The armies were armed with a mix of smoothbore and rifled weaponry. The notion that all Civil War soldiers carried rifled muskets is inaccurate; in fact, some brigades deliberately armed some regiments with smooth-bore muskets in order to fire 'buck and ball' as an anti-personnel round at close range. The situation in the artillery was similar, and although a number of different guns were used, the goal was a mix of rifled and smooth-bored artillery. The Federal Army of the Potomac, for example, used the 3in Ordnance Rifle for longer range work against other artillery, fortifications, or troops
▲ An artillery battery a very thick fog oj battle'
gallops forward into according to this contem-
action and prepares to porary illustration, open fire, apparently into deployed at a distance. The smooth-bored twelve-pounder 'Napoleon' was used for breaking up infantry assaults at close range with canister.
The employment of mounted formations in the American Civil War is a most interesting topic. There were mounted sabre charges on the European model, sometimes on a large scale, such as took place at Brandy Station and at Gettysburg. The armies often employed their mounted arm, however, in raiding operations and as a species of mounted infantry. The raid conducted by Colonel Benjamin Grierson in May 1863 with three regiments through the state of Mississippi represents perhaps the most successful mounted raid of the war, certainly the one operation that had the most strategic success. Raiding operations in general, however, proved to be a dissipation of military resources. Such operations were romantic but not very productive of long term results. General William Sherman once remarked that he had never seen cavalry destroy railroad track to such an extent as to make it unserviceable for more than four or five days. Brigadier General John Buford clearly demonstrated the great utility of cavalry as mounted infantry through his extremely successful holding action on the first day of the battle of Gettysburg with his 1st Division/Cavalry Corps/ Potomac. 24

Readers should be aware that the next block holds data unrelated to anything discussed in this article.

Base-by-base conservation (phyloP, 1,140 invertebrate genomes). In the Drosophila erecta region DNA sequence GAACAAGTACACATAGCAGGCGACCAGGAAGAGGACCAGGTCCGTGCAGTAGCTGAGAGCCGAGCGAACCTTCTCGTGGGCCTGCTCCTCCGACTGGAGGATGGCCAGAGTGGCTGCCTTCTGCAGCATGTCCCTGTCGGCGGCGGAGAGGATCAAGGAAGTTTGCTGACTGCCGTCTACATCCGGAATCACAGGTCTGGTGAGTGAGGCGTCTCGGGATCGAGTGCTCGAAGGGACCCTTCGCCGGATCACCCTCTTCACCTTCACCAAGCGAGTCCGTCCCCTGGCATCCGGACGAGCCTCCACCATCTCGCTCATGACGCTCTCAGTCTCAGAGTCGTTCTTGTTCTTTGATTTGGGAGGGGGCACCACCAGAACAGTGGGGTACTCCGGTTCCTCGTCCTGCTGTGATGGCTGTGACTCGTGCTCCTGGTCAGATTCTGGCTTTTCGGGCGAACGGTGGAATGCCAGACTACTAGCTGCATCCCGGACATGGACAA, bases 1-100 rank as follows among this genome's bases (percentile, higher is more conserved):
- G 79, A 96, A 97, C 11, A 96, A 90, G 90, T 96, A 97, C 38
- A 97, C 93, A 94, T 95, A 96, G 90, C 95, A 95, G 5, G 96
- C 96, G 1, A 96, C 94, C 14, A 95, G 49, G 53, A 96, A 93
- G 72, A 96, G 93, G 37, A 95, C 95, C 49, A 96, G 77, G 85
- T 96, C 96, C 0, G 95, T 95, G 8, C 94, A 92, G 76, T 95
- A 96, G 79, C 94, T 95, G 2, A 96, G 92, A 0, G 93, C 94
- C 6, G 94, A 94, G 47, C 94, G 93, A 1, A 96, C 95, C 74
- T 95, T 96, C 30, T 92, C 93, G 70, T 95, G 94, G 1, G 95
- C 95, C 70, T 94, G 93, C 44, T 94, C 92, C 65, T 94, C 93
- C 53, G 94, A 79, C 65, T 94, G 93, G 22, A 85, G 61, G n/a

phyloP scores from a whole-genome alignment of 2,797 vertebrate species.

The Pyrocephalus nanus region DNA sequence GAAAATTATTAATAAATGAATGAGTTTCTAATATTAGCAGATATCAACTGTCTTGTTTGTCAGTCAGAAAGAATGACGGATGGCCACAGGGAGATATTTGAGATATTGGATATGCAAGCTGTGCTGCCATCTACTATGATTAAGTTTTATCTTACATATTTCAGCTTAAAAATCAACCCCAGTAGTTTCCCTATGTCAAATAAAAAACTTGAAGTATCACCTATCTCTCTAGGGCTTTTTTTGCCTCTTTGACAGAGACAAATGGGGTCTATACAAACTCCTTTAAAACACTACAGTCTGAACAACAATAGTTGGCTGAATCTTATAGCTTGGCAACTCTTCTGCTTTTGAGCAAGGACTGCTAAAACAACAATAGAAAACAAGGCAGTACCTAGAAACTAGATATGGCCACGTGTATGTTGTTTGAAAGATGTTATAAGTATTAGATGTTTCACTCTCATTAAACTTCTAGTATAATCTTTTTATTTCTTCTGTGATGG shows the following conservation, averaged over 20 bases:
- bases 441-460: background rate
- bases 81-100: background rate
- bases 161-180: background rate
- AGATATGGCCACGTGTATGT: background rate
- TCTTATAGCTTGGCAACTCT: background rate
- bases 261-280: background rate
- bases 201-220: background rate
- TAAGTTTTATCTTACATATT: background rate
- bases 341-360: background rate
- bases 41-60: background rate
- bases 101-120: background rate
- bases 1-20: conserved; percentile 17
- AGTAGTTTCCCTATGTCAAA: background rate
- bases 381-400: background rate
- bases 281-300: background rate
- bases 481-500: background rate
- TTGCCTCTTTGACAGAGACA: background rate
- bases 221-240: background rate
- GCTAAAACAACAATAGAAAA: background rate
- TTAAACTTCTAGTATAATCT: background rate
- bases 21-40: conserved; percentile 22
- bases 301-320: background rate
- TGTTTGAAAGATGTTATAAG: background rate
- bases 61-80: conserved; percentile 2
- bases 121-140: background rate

▲ An artillery battery a very thick fog oj battle'